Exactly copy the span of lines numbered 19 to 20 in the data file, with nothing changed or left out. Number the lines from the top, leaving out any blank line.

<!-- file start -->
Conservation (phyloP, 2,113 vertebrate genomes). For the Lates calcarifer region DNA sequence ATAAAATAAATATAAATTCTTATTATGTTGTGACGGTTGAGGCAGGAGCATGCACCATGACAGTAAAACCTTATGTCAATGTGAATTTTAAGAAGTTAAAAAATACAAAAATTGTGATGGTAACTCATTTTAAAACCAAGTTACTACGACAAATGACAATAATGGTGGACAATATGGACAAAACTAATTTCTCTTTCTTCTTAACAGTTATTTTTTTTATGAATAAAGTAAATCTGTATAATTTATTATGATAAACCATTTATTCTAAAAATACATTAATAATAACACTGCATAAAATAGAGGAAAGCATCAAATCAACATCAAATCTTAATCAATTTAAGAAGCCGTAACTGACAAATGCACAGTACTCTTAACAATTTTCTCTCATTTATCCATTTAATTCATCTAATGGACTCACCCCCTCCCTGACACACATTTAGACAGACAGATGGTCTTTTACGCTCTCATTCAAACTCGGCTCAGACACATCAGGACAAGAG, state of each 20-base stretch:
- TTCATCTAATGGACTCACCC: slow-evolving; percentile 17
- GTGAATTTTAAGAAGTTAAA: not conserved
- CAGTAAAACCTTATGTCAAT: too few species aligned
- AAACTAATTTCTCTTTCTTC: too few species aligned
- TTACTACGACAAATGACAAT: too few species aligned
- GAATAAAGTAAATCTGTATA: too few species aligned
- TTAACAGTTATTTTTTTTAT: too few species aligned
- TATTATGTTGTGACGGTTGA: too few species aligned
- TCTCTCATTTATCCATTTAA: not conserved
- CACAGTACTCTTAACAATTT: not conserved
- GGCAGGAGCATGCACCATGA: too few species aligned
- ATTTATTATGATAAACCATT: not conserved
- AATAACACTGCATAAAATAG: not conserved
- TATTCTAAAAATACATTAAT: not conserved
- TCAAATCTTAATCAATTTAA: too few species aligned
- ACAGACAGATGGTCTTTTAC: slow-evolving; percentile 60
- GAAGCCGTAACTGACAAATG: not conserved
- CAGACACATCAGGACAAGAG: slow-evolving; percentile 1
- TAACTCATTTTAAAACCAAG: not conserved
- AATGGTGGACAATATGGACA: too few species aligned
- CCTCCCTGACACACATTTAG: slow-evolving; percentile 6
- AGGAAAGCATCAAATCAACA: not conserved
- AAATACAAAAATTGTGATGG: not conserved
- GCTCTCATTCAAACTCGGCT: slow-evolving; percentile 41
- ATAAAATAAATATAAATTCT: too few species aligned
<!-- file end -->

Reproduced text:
- CAGACACATCAGGACAAGAG: slow-evolving; percentile 1
- TAACTCATTTTAAAACCAAG: not conserved